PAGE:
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Middle East
Hezbollah 'ready to strike Israel'
Nasrallah says the US vision of a "new Middle East" has been left in shambles.
Last Modified: 29 Jul 2007 04:53 GMT

Bint Jbeil was one of the
worst-hit towns in the war

Thousands of Hezbollah supporters have rallied in the southern Lebanese town of Bint Jbeil to mark what they say was a "divine victory" over Israel last year.
 
The group's leader, Hassan Nasrallah, said the US vision of a "new Middle East" had been left in a shambles and that his group was ready to strike Israel at any time.
The town, along with much of the country's south, was devastated during Israel's 34-day war against Hezbollah in Lebanon last summer that ended on August 14 with a UN-brokered cease-fire.

In video

Hashem Ahelberra on efforts to rebuild Bint Jbeil

Nasrallah addressed a crowd of more than 5,000 late on Saturday via video link and said: "We will not wait for anyone to defend us. We will defend ourselves and our country.
 

"We possess and we will continue to possess rockets that can hit any area in occupied Palestine if Israel attacks Lebanon." 

Nasrallah did not attend the rally, due to security concerns but his speech was relayed on a giant screen set up in the town's main square.

 

'Failed' objectives

 

Most of his speech concentrated on the supposed objectives of Israel during the 2006 war, which he said were not achieved.

 

He said that the group's steadfastness in front-line villages had led to the failure of the Israeli attack.

 

This had prevented Israel from destroying Hezbollah's military structure and securing the release of two of its captive soldiers.

 

He said: "The enemy [Israel] has even failed to return the two prisoners."

 

He dismissed unnamed pressures to release the two Israeli soldiers, whose capture, along with the killing of three other soldiers on patrol, sparked the war on July 12, 2006.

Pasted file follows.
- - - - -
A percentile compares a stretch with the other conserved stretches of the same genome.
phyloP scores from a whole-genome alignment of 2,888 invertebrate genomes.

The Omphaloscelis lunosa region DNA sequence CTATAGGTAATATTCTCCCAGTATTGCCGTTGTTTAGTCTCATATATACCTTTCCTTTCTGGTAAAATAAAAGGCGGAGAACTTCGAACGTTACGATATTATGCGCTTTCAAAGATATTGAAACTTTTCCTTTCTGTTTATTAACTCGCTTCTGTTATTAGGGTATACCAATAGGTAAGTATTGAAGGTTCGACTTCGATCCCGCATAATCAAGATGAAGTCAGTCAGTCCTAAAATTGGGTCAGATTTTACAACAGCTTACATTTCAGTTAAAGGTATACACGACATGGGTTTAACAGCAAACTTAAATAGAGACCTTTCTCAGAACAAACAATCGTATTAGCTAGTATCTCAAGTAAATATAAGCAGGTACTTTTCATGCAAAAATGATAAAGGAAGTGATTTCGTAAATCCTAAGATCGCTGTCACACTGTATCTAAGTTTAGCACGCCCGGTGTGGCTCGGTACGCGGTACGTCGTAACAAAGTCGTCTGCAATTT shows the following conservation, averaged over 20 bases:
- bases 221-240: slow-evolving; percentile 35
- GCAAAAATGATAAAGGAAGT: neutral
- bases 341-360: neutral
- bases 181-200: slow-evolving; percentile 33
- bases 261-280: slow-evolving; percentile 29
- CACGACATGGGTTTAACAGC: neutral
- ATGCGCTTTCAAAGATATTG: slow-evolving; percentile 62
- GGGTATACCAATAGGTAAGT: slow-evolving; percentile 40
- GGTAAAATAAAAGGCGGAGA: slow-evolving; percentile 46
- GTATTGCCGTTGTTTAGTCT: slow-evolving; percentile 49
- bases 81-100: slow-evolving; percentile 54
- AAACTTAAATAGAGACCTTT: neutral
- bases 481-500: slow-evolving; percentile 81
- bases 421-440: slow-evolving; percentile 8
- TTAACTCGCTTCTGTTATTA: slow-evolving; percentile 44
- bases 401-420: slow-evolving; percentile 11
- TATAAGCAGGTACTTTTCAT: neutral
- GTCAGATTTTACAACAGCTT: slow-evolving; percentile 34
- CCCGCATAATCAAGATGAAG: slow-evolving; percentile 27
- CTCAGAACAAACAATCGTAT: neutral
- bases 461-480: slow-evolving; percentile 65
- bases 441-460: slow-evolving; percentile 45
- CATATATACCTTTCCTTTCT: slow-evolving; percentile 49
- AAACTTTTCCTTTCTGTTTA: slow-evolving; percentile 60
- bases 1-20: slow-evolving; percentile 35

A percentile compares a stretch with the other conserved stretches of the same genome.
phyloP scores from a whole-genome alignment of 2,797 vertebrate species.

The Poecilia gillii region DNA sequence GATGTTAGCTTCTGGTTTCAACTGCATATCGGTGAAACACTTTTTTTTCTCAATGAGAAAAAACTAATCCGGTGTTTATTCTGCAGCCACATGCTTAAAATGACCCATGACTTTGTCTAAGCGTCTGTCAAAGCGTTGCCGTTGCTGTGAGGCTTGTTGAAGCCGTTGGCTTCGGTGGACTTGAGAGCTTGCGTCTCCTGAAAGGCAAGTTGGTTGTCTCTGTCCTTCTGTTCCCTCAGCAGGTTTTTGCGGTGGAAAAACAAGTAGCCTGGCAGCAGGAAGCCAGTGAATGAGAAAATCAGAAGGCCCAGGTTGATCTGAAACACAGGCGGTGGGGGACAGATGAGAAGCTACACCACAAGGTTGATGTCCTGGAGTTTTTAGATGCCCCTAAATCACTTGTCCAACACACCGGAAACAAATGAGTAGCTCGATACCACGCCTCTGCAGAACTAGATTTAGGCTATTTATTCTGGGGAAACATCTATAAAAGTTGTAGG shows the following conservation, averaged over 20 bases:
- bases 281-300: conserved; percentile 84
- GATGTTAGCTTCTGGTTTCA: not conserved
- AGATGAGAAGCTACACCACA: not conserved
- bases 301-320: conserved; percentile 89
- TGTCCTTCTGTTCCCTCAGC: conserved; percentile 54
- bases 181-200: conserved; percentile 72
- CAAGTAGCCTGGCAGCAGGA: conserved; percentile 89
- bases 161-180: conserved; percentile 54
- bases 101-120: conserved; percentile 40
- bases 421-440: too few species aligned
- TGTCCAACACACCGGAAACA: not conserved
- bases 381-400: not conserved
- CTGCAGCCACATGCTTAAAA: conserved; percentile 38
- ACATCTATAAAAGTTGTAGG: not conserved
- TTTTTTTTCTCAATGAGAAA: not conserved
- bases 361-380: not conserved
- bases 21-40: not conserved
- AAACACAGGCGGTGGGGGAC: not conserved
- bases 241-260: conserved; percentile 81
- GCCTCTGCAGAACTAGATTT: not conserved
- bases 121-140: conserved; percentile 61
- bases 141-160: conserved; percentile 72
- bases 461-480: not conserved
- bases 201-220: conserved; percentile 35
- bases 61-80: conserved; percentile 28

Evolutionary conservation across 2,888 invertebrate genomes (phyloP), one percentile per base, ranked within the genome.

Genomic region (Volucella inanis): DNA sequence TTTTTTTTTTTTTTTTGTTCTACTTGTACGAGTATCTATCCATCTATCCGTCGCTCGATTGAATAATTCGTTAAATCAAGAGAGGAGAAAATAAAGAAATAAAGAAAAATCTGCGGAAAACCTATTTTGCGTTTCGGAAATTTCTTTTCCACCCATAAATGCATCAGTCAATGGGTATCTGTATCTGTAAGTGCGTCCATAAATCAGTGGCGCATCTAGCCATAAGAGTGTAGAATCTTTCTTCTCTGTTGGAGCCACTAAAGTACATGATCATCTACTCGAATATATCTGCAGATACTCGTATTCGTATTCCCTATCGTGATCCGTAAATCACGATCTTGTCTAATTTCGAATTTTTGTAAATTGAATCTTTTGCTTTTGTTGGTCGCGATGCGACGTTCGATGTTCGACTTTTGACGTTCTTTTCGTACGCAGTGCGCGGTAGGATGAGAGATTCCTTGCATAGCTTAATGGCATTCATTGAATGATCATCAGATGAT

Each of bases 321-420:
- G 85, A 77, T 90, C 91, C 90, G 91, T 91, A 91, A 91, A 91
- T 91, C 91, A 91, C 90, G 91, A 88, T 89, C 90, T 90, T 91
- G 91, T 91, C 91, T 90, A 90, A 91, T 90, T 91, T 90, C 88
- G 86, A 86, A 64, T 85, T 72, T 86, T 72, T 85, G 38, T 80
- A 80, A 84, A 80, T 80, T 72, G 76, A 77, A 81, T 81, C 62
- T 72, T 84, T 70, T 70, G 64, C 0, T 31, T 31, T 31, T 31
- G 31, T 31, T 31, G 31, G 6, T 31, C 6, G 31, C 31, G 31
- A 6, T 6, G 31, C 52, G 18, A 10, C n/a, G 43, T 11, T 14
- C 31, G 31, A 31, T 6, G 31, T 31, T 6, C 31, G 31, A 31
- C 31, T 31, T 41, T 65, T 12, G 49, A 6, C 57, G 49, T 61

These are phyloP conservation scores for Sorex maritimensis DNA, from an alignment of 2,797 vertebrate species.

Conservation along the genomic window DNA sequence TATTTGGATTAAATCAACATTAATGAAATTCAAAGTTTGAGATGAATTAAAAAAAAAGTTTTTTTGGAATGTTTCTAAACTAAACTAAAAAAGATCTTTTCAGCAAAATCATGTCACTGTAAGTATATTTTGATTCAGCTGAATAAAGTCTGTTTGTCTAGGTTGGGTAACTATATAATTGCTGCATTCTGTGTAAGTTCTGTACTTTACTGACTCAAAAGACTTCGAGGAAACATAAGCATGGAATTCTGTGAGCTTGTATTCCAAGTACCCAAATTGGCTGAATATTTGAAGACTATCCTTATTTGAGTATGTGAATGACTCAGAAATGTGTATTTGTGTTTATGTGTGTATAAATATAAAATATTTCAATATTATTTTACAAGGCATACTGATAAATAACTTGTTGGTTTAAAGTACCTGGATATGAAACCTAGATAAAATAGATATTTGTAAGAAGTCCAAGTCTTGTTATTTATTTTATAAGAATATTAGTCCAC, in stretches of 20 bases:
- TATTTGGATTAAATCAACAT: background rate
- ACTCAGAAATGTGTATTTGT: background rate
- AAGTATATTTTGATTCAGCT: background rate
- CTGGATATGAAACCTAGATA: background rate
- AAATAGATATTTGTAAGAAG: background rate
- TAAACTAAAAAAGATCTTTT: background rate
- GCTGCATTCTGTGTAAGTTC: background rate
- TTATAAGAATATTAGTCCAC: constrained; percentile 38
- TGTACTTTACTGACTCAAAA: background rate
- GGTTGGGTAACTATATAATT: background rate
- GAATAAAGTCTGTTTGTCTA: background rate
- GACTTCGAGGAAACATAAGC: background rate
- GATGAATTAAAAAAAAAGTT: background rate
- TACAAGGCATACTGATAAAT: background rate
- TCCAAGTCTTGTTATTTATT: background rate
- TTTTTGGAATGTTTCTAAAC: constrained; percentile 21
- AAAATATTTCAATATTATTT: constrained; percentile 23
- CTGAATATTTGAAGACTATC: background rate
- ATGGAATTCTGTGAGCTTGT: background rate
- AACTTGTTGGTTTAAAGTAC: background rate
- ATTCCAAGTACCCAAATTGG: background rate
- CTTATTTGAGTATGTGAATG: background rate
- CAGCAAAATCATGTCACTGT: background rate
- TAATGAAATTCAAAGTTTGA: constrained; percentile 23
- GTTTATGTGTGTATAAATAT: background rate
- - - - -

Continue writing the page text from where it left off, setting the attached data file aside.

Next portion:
Israel invaded southern Lebanon after the capture, unleashing a massive bombing campaign that destroyed most of the country's infrastructure and shook its fragile political system, but failed to eradicate Hezbollah.

 

The group still enjoys widespread support, particularly from its Shia constituency.

 

The Israeli offensive killed more than 1,000 Lebanese, most of them civilians, according to tallies by the Lebanese government, human rights groups, and The Associated Press.

 

Hezbollah launched nearly 4,000 rockets at Israel during the war, which killed an estimated 119 Israeli soldiers and 39 civilians.

 

Unity call

 

Supporters commemorated Hezbollah fighters
who died in last summer's war
Amid Lebanon's growing political and sectarian difficulties, Nasrallah called for national unity and said his group would seek harmony among the Lebanese "regardless of their sects, movements or origins".

 

Hezbollah's critics say the group triggered the current political crisis by stepping out of a coalition government.

 

Zeina Khodr, Al Jazeera's Lebanon correspondent, said: "The divide is deep and there are real fears that without political reconciliation, the country may witness internal violence."

 

Saturday's rally was also held to commemorate Hezbollah's fighters who died in the fighting with Israel.

 

Amal, an attendee of the rally, told Al Jazeera that she came to say that without Hezbollah, she would never have been able to return to her home. 

Khodr, at the rally in Bint Jbeil, said: "For people here, Bint Jbeil has symbolic importance. In the year 2000, Nasrallah delivered a victory speech here when Israel ended its 22-year occupation.

 

"Today, the town has yet another meaning. Some of the fiercest ground battles took place here during the war last summer and the Israelis weren't able to advance in the town."

 

'New Middle East'

 

Nasrallah repeatedly mentioned "a new Middle East" in his speech on Saturday, alluding to comments by Condoleezza Rice, the US secretary of state, who called for such a concept during last year's war.

 

She described it as a new era of democracy and peace in the region.

 

Nasrallah told supporters: "The war was supported by the US, Israel, Arab countries and the international community as a whole.

 

"The United States wanted to install a Lebanese government that would implement its plan in the region."

 

Hezbollah and other critics say the US' plan aimed to reinforce Israel.

Source:
Al Jazeera and agencies
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